Nate Robinson left the Washington football team after one year, but a booster offered him $100,000 to come back.
Former NBA player Nate Robinson says a University of Washington booster offered him six figures to return to the Huskies football team after he left to focus on basketball.
On the latest episode of their Sports Illustrated podcast, “Holdat,” Robinson and fellow former pro Carlos Boozer discussed the times they were offered impermissible benefits as college players. Robinson said he was offered “$100,000 per year” by a booster to resume his football career after leaving the team after his freshman season.
“When they fired Rick Neuheisel my freshman year that made it easy for me to make my decision to quit and go play basketball, which I wanted to do anyway,” Robinson explained. “For my three years at UW, I had a booster offer me $100,000 per year to come back and play football because they needed Nate Robinson back on the football field because we weren’t winning any games, it wasn’t exciting. It was crazy, we went through a dark age at the University of Washington. When Tyrone Willingham was the coach years later, we didn’t win not one game. It was just crazy.
“But a booster came to me, my mom sat down and my mom was like, ‘That’s a lot of money.’ And she was looking at me like, ‘What you want to do?’ And I was like, ‘I want to hoop, I don’t want to take money from a booster and not knowing if this handshake is for us to keep this money, because people don’t do nothing for free.’ And that’s what my mom taught me. What do I owe you after this? My mom was just like, ‘What do you want to do? It’s up you. This is your life, not mine.’ I told my mom I going to have to kindly say no thank you, but my dream is to play basketball and earn everything that I got.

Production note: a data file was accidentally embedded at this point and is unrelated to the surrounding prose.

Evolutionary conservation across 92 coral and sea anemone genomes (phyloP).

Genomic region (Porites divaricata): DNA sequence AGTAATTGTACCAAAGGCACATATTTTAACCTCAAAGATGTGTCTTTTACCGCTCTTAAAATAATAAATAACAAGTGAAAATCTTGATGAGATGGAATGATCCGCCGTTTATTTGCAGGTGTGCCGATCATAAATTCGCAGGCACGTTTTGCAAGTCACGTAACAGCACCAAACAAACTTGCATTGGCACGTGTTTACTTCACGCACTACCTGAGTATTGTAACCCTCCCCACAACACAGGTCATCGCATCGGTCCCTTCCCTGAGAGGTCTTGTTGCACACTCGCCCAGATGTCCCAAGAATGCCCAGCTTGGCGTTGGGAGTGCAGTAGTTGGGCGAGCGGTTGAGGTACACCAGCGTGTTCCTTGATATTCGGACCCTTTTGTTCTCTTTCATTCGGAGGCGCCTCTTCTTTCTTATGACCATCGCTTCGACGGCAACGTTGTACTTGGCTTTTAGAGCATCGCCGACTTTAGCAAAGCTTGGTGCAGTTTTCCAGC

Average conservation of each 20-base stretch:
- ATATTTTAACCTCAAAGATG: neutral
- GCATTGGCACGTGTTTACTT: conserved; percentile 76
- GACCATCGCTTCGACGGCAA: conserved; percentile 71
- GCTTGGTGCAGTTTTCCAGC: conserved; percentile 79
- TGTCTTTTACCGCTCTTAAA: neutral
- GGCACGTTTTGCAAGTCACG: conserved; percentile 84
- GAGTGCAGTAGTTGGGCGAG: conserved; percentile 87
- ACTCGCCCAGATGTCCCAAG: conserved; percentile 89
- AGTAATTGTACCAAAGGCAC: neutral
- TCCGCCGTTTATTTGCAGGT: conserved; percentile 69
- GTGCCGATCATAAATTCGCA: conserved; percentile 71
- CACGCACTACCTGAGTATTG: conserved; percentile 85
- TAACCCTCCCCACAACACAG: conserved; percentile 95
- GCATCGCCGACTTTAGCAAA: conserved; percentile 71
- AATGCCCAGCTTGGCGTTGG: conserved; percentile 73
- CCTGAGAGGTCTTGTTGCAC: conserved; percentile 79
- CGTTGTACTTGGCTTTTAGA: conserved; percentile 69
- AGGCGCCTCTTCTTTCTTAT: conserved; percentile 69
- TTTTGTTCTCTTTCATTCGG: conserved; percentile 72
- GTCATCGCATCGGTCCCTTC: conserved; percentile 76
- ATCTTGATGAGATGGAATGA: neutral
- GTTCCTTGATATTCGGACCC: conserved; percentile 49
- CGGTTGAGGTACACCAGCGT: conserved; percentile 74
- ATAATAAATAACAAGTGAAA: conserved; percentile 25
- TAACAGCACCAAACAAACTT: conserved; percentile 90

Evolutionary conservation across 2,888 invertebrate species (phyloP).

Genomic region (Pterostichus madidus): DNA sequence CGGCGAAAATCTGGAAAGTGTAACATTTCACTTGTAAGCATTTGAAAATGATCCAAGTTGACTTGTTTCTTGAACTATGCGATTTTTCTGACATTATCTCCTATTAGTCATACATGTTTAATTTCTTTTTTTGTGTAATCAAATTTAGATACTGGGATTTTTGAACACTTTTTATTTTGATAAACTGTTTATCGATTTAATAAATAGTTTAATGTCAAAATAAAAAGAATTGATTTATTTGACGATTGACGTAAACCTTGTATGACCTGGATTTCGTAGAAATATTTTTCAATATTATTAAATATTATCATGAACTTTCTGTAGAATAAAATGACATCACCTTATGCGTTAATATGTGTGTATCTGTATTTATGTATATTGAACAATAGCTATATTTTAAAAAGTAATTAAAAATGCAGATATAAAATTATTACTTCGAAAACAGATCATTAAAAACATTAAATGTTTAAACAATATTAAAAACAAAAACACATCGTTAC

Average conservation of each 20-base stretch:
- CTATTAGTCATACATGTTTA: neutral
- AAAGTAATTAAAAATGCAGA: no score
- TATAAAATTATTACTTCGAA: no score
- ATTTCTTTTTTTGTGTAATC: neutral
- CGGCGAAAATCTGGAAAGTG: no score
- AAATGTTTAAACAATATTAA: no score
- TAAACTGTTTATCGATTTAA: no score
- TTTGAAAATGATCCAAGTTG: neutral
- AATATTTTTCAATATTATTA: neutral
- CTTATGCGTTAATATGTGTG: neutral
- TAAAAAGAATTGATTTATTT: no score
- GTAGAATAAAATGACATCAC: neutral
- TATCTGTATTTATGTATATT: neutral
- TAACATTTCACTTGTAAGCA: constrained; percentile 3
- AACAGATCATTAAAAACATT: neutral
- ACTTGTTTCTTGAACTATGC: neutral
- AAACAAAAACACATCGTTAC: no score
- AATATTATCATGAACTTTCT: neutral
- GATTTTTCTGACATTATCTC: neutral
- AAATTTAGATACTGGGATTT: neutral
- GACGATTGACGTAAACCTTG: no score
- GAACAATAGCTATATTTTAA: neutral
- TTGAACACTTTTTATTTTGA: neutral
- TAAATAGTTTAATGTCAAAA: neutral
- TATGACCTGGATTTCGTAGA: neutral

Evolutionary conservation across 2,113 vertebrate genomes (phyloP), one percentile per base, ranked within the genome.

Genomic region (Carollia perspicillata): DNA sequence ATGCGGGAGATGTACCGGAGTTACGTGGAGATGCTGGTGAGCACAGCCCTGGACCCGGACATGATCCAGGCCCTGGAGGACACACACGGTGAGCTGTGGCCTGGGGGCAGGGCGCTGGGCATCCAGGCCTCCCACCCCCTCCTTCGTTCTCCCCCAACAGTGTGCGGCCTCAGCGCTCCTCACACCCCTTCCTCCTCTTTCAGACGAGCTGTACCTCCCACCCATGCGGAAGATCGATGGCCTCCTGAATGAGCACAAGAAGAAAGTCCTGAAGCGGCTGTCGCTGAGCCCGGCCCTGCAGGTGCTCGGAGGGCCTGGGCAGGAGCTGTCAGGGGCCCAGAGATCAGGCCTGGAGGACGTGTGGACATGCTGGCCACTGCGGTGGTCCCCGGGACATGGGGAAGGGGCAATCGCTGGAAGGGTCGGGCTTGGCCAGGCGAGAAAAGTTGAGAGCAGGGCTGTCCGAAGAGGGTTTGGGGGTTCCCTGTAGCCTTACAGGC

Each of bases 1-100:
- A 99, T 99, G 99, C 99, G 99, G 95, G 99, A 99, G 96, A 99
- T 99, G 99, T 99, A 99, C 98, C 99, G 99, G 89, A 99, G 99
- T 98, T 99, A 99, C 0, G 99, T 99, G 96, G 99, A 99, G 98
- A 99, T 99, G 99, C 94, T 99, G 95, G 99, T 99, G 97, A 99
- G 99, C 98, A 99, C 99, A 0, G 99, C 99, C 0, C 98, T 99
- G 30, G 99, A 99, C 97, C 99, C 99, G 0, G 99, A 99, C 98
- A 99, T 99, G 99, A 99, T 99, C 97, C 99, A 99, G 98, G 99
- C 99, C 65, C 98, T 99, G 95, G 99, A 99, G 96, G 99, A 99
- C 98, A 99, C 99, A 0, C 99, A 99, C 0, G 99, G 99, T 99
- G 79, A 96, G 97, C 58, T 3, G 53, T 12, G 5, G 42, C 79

“The grind of putting in the passion and showing how great I can be, because I was never a money guy. I didn’t care. I’ll play for free. I just want to hoop, I don’t care. For me, it was like I want to see where my path will go from doing the right thing instead of just taking what’s convenient now when I know in the long run I don’t want to owe anybody anything.”
In a statement issued to the Seattle Times, the Washington athletic department denied any knowledge of the scenario Robinson described.
“The events described by Nate Robinson had not been reported to our department in any way, and were new information to us this morning,” the school said. “Based on his statements it does not appear that any NCAA violations occurred, but we look forward to following up with Nate and any other relevant parties to learn more about this matter in hopes of continuing to foster a full environment of compliance within all of our athletic programs.”
The Times also caught up with Neuheisel at the NFL combine in Indianapolis, where he was also unaware of such an offer.
Robinson enrolled at Washington on a football scholarship and played in all of the Huskies’ 13 football games as a freshman in 2002, starting the final six games of the season. He also led the basketball team in scoring as a freshman. He then decided to focus on basketball and did not play football as a sophomore or junior. Robinson left school after three years and was a first-round NBA draft pick, going on to play 11 seasons in the league.